P.S. For Latin American Spanish there is no sound resembling the "th" (of "thin"). And, to round out the discussion (and give you another pair of words). The verbs "cecear"/"sesear" are used to describe the act of pronouncing as do the Spaniards/the Latin Americans. There are other differences in their pronunciations but this far and away the most obvious one.

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samdie said:

The same problem exists with casar/cazar (marry/hunt), in Castilian Spanish they are pronounced differently but not in Latin America. The collapsing of the pronunciations of c/z/s is, perhaps, the major source of spelling mistakes made by Spanish speakers in the New World.

I am sure it was a little mistake, but the words are cazar and casar.

Me voy a cazar = I am going out hunting
Me voy a casar = I am going to get married

The joke is obvious if you consider that in many countries both sentences sound the same.

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samdie said:

Janice said:

Ah, so I hear (your reply prompted me to look up and listen to those two clips, too....and now I have two new words: cazar y cacar. Thank you. Can you tell me which of the two will be pronounced in Spain as pronounced in the clip? And will the other take on the sound closer to our English "th'"

First of all it's "casar" (to marry) (not "cacar")T

"c" before "a"/"o"/"u" is pronounced like "k" by all Spanish speakers..

"z" (in all contexts) is pronounced the same as "c" before "e"/"i" which, as Lazarus pointed out, is like the "th" sound of "thin"/"think" (or the "thorn" [a letter] in Anglo-Saxon) for the people of Spain and like the "s" for the rest of the world (which includes, apparently, the speaker on your tapes).

P.S. For Latin American Spanish there is no sound resembling the "th" (of "thin"). And, to round out the discussion (and give you another pair of words). The verbs "cecear"/"sesear" are used to describe the act of pronouncing as do the Spaniards/the Latin Americans. There are other differences in their pronunciations but this far and away the most obvious one.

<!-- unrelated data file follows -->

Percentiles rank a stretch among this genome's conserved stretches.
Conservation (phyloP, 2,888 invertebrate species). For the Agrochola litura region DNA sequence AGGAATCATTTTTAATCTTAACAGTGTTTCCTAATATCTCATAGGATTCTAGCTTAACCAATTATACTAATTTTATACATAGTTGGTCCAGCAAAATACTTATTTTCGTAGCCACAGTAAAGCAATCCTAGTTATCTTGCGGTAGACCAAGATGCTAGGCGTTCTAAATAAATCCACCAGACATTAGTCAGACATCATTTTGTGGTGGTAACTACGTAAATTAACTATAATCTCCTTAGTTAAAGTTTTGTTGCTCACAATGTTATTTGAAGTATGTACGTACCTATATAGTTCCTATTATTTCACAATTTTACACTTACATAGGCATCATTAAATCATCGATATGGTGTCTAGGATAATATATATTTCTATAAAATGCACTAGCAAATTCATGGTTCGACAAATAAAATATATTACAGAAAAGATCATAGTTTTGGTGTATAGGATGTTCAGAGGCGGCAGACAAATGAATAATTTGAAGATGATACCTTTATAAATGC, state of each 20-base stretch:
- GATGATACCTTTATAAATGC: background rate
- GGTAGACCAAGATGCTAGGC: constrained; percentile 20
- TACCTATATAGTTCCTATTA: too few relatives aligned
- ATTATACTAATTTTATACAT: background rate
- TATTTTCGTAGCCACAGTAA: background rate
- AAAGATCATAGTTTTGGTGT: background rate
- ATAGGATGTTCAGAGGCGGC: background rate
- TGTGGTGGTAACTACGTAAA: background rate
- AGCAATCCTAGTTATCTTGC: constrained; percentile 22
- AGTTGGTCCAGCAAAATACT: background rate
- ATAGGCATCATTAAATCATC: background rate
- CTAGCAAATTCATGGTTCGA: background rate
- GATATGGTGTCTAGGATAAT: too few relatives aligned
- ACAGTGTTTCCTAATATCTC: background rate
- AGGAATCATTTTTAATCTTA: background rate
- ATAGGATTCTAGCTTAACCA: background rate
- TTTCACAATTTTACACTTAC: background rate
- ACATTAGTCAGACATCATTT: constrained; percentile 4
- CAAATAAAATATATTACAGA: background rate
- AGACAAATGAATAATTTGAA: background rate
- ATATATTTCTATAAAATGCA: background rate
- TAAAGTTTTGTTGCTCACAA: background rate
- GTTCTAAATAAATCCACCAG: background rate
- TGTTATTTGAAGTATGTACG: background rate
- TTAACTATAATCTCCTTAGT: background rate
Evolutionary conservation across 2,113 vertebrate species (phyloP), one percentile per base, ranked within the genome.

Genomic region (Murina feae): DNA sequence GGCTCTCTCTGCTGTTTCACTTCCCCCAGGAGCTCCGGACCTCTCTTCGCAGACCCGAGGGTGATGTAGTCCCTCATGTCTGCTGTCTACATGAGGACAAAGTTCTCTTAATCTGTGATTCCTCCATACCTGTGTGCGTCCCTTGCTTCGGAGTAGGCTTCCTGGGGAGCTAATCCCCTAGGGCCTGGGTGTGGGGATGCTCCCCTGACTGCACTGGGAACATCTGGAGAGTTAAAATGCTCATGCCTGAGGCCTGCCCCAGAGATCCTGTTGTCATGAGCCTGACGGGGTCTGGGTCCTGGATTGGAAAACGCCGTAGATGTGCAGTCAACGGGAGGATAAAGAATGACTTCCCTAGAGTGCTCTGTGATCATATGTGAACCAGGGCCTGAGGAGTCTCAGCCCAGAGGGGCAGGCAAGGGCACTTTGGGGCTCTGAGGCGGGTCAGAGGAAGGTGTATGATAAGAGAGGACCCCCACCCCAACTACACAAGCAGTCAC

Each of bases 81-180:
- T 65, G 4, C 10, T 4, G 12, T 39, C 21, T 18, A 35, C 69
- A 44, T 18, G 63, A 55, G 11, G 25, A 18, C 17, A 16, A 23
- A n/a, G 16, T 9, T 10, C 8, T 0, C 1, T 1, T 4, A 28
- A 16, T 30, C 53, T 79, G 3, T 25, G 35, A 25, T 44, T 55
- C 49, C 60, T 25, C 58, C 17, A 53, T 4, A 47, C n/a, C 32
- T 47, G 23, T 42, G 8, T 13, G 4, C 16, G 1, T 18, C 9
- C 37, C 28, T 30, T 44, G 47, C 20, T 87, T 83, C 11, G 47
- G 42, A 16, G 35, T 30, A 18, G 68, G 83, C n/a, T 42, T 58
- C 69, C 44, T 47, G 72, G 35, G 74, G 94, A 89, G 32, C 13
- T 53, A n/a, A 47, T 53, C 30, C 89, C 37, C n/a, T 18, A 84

Thank you very much for correcting my inattentive (really careless) mispelling of "to marry." And what an interesting way to round off the discussiongrin I listened to the two words, "cecear" and "sesear" in the clips on SpanishDict and again heard no difference.
I think, however, that the speaker I am listening to is Spanish. I looked up "cocer" in the index accompanying my CD's and found it on a fifth CD, "Eating and Drinking." Indeed, the speaker pronounces not only "cocer" with the sound you and lazarus 1907 describe, but also "concinar," (the second "c"), "cenar," "aceituna," and "cerveza" all of which I will now also add to my Spanish vocabulary!

Would you permit me another quick question, although not about Spanish? From the parenthetical note in your first reply - (the "thorn" [a letter] in Anglo-Saxon) - may I understand that there is a letter in a language called Anglo-Saxon which also sounds similar to the "th" in the English "thin"'? and that that letter is called "thorn" '

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Janice said:

Would you permit me another quick question, although not about Spanish? From the parenthetical note in your first reply - (the "thorn" [a letter] in Anglo-Saxon) - may I understand that there is a letter in a language called Anglo-Saxon which also sounds similar to the "th" in the English "thin"'? and that that letter is called "thorn" ?

The thorn is a letter used in the old Anglo-Saxon and Icelandic alphabet, written like a kind of P, but with the vertical stroke longer above the semicircle. These alphabets were, of course, based on the Roman alphabet, which was based on the Greek alphabet (and this on the Phoenician one). Its sound is that of TH in thin, and in the International Phonetic Alphabet is represented with the Greek theta. In peninsular Spanish (i.e. Spain) you get this sound with the letter Z, and the letter C when it appears before E or I. In some parts of the south of Spain, many speakers don't pronounce this TH sound (except in the school), and since all the first ships that departed from Sevilla (a city) to America five centuries ago after its "discovery" by Columbus, this is the normal pronunciation that exists in most parts of America nowadays.